Basic Logical Principles Required for Apologetics
These principles of logic are not deduced or inferred from other principles that are more basic or more certainly known. These principles must be presupposed or assumed in order to communicate intelligibly. As such, we might borrow a term from Immanuel Kant (without endorsing his whole philosophy) and call them transcendental preconditions for knowledge. That is, if there is to be knowledge at all, these principles must be in place. These principles stand behind all rational thought and language. They are not arbitrary or whimsical, as are some other principles or ideas that people gratuitously adopt (such as, “I just know in my knower--without need of any outside evidence--that I was abducted by aliens.”). They are fundamental principles or laws of thought, not groundless speculations or ad hoc notions. They are neither Eastern nor Western, neither male nor female, nor are they pigmented. They are eternal and essential principles by which our minds were created by God to function. They are rooted in the perfect reason and comprehensive knowledge of God himself.
1. The principle (or law) of identity simply states that something is what it is: “A=A.” Something is itself and nothing other than itself. If we say, “You’re not yourself today!” we don’t violate the principle of identity. We mean, rather, that someone is acting out of character, acting strangely or unexpectedly. The person is still identical to herself even if she is acting strangely.
2. The principle (or law) of contradiction is, rather paradoxically, also sometimes called the principle of non-contradiction. This is not a contradiction, but simply two ways of looking at the same logical operation of antithesis. Aristotle put it this way: “The same attribute cannot at the same time belong and not belong to the same subject in the same respect” (Metaphysics 1005 b19-20). Or: “A is not non-A.” Put another way: a proposition and its denial or negation cannot both be true. Those who deny the principle (or law) of contradiction, appropriately enough, contradict themselves. Consider: “The law of contradiction is false.” If so, the opposition of this claim--that the law of noncontradiction is true--must be reckoned false. Thus, the principle of contradiction is affirmed. The principle is inescapable and incorrigible if we intend to state anything meaningful about reality. It’s not just a good idea; it’s a law of thought and a law of being.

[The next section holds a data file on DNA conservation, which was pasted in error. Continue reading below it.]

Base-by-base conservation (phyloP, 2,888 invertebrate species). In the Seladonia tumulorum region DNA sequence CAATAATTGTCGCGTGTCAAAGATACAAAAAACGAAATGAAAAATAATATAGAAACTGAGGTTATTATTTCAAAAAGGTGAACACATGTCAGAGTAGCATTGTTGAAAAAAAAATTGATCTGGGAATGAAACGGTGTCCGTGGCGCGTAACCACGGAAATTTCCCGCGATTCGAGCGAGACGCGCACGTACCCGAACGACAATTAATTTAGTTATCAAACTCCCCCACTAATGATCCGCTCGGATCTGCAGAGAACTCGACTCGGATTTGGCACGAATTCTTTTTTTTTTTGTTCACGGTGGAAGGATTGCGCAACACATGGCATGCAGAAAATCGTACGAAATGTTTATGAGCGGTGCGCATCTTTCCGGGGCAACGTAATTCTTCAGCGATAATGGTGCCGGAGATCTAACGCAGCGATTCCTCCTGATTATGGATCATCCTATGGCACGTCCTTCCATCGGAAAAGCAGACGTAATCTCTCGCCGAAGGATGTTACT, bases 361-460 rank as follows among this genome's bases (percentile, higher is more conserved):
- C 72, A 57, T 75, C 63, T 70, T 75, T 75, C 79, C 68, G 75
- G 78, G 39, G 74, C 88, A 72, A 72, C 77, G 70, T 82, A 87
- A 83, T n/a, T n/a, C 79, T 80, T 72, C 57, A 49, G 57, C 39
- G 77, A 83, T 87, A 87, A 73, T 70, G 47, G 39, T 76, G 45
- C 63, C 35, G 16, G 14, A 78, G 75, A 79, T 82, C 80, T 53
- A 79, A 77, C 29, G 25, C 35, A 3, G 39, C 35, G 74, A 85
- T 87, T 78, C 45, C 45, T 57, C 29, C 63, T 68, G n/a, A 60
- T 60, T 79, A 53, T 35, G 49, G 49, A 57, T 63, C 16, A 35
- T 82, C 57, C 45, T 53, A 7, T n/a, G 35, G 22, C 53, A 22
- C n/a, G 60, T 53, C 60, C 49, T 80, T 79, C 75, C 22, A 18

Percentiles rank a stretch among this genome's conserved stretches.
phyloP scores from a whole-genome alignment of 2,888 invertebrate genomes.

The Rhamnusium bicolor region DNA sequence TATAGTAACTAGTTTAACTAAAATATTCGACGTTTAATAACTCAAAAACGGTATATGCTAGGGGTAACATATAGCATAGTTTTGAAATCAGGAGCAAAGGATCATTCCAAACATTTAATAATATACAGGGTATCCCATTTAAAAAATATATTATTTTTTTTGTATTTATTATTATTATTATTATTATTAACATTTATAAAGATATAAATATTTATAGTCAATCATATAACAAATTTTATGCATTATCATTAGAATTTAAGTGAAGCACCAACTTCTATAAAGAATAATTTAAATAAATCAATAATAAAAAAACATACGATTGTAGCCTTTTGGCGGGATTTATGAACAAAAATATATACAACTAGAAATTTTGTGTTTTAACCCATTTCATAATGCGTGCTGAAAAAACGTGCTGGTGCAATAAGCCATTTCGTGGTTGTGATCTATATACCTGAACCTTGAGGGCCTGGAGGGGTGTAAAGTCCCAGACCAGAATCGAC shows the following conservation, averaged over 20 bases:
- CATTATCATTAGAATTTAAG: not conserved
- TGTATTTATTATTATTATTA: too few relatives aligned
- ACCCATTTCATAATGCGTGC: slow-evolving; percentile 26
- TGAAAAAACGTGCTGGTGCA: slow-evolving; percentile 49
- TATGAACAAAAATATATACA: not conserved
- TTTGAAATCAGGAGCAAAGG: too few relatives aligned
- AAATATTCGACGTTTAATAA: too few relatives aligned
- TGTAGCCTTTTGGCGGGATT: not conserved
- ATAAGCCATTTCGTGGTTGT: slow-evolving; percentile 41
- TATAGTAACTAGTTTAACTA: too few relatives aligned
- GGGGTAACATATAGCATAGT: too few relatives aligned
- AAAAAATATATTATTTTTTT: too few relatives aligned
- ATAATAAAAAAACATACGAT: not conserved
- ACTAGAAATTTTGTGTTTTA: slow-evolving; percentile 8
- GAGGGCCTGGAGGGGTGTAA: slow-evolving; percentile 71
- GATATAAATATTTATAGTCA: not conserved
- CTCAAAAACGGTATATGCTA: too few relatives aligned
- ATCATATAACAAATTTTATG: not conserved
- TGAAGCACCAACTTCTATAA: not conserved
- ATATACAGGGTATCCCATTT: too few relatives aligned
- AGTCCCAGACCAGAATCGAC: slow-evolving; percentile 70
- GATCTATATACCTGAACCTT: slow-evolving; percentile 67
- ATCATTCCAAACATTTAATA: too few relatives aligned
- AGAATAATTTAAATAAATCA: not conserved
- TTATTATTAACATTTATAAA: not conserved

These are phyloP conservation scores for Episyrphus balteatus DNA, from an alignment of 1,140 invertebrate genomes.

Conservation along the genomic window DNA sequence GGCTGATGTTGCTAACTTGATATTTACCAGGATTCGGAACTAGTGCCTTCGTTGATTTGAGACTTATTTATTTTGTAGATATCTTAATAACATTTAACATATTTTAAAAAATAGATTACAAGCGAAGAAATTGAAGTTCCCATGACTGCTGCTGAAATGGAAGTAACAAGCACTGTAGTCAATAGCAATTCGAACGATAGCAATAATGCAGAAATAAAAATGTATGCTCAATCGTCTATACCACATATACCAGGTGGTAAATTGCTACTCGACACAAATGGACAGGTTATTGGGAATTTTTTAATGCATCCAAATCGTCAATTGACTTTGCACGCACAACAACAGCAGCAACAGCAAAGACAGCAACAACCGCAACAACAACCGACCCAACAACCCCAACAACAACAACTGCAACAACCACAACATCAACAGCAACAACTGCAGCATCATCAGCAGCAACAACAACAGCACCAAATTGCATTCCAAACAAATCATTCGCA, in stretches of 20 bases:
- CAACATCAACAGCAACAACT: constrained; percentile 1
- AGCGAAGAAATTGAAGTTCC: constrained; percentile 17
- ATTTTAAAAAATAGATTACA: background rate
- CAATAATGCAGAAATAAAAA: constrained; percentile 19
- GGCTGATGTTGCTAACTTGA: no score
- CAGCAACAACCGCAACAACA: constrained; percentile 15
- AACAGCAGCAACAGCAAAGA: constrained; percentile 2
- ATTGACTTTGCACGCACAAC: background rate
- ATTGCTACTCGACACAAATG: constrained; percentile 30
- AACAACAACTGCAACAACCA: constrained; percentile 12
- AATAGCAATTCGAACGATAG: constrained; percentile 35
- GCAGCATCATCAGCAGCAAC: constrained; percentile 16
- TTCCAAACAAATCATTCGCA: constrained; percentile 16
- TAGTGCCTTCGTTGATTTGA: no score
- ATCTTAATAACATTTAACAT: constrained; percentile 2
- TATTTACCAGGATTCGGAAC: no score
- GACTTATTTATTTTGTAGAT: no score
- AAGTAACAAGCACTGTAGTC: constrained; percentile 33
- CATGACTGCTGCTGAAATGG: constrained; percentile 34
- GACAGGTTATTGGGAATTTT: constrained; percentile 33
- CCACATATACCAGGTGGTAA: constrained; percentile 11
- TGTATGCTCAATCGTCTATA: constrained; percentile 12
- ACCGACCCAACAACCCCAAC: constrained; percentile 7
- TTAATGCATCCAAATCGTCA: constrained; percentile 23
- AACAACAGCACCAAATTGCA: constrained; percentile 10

3. The principle (or law) of excluded middle states that “either A or non-A”; any middle option is excluded. That is, it is not the case that “A and non-A,” nor is it the case that “neither A nor non-A.” Put more technically, given any meaningful proposition A, the proposition “either A or not-A” is necessarily true. For example, “There is either a building over two hundred stories high or it is not the case that there is such a building.” Or: “Jesus is Lord or Jesus is not Lord.” This should not be confused with the similar principle (or law) of bivalence.
4. The principle (or law) of bivalance affirms that any meaningful proposition is either true or false. “Douglas Groothuis is half Italian” is either true or false; not both true and false, not neither true nor false. Every proposition has a truth value, and there are only two truth values--true and false. To distinguish this from the principle (or law) or excluded middle we should note that: “The law of excluded middle is a logical law operating at the level of the object language, whereas the principle of bivalance is a semantic principle, one governing the interpretation of the language to which it is applied.” In other words, the law of excluded middle relates to the state of things or being: “Either there is a pro-life Democrat at Denver Seminary or there is not a pro-life Democrat at Denver Seminary.”
The principle (or law) of bivalance relates to the nature of statements (semantics): “There are no pro-life Democrats at Denver Seminary” is either true or false. Of course, these semantic statements about pro-life Democrats at Denver Seminary do refer to things outside of themselves, so the semantical content is related to objects outside of semantics, given the correspondence view of truth. The proposition, “Hell exists,” is either true or false and is made true or false in relation to states of affairs outside of the proposition itself.
 Winfried Corduan, No Doubt About It (Nashville, TN: Broadman, Holman, 1997), 26-27.
 This statement is true. My father was half-Dutch, my mother is fully Italian.
 “Principle of Bivalence,” Dictionary of Philosophy, revised second edition, edited by Anthony Flew (New York: St. Martin’s Press, 1984), 46.